Cleaning Tips, Guides & Resources
Everything You Need to Know About Washing & Drying Cashmere at Home
If you've ever worn cashmere, you'd know it is a beautifully soft and luxurious material. The fibres for the material, obtained from cashmere or pashmina goats found in Central Asia, are woven and produced as Cashmere Wool - one of the most desirable materials in the fashion industry.
Since it is a relatively expensive type of wool due to its more premium characteristics, one ought to be extra careful when it comes to cleaning the material. It is highly recommended that you stick to the wash care label instructions provided on the tag.
For materials like cashmere, the odds of the fabric taking extensive damage from washing at home, as opposed to dry-cleaning, is much higher. This is purely because people tend to be a little negligent, or are just unaware, and accidentally wash these delicate fabrics the wrong way. Therefore, it is definitely worth learning how to wash cashmere correctly to prevent damaging the material.
Of course, if you choose not to attempt a cleaning method yourself, you can opt to have your cashmere professionally dry-cleaned. With that said, dry-cleaning tends to strip fabrics of their natural oils, and make them brittle over time, thereby shortening the lifespan. Hence, if you don't mind taking a little extra effort, you can avoid this (as well as the dry-cleaning cost), and wash your cashmere at home.
How Often Should You Wash Your Cashmere?
Before we get into the washing process itself, knowing how often you ought to wash the fabric helps immensely as well. While it boils down to personal preference, washing or dry-cleaning after every use may actually cause more harm than good. If you're not using the fabric for an extended period, you can afford to wash it after every 7-8 uses. On the other hand, if you had been sweating while wearing it, or the fabric was exposed to dust and dirt, you should consider washing before using it again. Besides this, if the cashmere item is seasonal, consider washing it when you take it out at the start of the season, and just before you put it back into storage.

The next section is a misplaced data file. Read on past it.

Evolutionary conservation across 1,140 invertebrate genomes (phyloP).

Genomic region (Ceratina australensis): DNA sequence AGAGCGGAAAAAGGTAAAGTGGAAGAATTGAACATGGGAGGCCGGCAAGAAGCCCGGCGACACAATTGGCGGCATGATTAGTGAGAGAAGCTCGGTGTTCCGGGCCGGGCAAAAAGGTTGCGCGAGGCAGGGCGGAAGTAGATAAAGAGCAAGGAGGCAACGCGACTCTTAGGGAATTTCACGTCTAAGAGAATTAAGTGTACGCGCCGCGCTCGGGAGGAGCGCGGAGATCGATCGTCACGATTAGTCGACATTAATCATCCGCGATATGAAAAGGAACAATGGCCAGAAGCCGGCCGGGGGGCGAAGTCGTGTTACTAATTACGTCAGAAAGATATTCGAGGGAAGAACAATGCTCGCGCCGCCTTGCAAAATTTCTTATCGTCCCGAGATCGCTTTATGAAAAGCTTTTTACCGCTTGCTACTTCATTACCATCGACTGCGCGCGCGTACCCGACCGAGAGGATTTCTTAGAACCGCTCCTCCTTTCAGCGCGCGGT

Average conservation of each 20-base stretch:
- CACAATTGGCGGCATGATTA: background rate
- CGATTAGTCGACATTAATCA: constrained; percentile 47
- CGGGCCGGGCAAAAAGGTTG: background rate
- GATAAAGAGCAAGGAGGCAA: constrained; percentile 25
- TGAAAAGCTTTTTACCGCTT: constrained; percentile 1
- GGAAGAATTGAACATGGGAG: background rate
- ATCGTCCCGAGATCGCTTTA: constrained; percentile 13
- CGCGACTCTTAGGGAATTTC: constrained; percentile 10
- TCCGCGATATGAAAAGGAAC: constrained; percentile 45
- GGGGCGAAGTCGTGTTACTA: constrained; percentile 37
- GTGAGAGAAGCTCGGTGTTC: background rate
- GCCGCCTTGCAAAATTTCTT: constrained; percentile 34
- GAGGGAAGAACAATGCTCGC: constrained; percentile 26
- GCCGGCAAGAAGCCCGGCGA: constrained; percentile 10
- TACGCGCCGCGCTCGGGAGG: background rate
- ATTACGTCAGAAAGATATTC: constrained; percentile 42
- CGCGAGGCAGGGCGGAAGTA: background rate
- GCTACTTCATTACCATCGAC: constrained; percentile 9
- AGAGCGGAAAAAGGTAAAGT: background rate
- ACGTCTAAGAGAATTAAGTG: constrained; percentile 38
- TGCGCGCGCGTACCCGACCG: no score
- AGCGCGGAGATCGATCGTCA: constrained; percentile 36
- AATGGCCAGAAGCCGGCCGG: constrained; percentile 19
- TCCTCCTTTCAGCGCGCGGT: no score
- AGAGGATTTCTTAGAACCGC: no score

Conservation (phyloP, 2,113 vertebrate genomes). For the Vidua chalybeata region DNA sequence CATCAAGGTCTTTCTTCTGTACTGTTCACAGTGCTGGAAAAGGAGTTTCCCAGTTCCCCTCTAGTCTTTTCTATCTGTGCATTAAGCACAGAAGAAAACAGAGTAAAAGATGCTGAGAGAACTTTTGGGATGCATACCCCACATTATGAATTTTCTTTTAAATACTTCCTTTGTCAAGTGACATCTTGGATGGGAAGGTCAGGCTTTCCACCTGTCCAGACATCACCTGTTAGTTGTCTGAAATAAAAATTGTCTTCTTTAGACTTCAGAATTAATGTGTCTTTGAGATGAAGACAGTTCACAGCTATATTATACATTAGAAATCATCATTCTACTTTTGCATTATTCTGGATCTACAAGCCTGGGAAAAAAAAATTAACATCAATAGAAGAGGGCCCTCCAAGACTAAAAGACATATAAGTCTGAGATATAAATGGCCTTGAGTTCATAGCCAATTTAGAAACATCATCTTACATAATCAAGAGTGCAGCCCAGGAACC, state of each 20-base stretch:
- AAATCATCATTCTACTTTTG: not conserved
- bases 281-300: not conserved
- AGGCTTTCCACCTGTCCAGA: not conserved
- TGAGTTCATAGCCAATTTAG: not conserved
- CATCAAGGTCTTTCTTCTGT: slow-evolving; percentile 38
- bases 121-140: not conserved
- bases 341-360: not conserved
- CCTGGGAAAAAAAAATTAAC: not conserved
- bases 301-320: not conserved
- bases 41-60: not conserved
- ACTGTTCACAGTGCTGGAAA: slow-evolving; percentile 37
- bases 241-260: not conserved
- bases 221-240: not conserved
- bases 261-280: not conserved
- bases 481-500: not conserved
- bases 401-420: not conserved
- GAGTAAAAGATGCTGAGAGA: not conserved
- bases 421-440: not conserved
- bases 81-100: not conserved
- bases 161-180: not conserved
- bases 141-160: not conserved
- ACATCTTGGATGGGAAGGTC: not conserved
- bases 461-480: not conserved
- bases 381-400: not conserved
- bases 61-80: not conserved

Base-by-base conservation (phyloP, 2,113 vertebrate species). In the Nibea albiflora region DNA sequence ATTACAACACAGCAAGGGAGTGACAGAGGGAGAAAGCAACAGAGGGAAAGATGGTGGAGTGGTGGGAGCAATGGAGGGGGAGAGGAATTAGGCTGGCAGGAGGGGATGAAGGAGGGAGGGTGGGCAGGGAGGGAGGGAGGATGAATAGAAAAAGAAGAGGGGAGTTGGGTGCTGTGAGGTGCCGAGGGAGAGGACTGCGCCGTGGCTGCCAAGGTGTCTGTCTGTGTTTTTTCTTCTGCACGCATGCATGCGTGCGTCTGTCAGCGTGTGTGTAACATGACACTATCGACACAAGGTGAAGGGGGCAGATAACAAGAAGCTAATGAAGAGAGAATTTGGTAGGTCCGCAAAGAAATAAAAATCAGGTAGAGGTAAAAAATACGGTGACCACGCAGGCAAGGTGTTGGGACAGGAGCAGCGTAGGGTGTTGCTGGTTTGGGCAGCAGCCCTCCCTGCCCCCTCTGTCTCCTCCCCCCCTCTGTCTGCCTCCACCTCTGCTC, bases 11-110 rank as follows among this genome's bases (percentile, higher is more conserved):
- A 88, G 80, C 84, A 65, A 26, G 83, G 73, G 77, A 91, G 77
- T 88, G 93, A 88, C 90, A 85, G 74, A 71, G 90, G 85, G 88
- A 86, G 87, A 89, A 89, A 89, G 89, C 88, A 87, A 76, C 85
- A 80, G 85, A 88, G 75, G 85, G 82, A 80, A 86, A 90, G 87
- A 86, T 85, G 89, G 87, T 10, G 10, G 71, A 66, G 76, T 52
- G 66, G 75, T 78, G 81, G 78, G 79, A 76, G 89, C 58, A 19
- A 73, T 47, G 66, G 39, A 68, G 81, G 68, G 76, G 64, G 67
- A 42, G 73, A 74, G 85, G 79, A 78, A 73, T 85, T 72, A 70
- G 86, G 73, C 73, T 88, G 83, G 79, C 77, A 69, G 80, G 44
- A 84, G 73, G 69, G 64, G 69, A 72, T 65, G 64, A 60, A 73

How to Wash Cashmere (and Any Other Wool)
With that out of the way, let's get right into the process. Regardless of the wool in question, it can be washed using the same process described below.
Pre-Wash Stain Treatment
When it comes to cashmere, dabbing it aggressively or attempting to brush dirt off could actually be worse for the fabric. If you're not careful, it can even leave an impression or cause damage to the weave.
The appropriate way to deal with stains on cashmere is as follows:
- Take the fabric, and very gently, work a mild stain-remover onto the stain. You can do this by applying the stain-remover onto the fabric with a cotton swab. This allows the remover to activate and begin dismantling the stain before you rinse the dirt out of it later in the wash.
- As far as possible, address the stain immediately, and stick to the instructions on the label of the stain-remover. If no duration has been mentioned for the remover, consider leaving it in the fabric for about 20-30 minutes before washing.
How to Wash Cashmere by Hand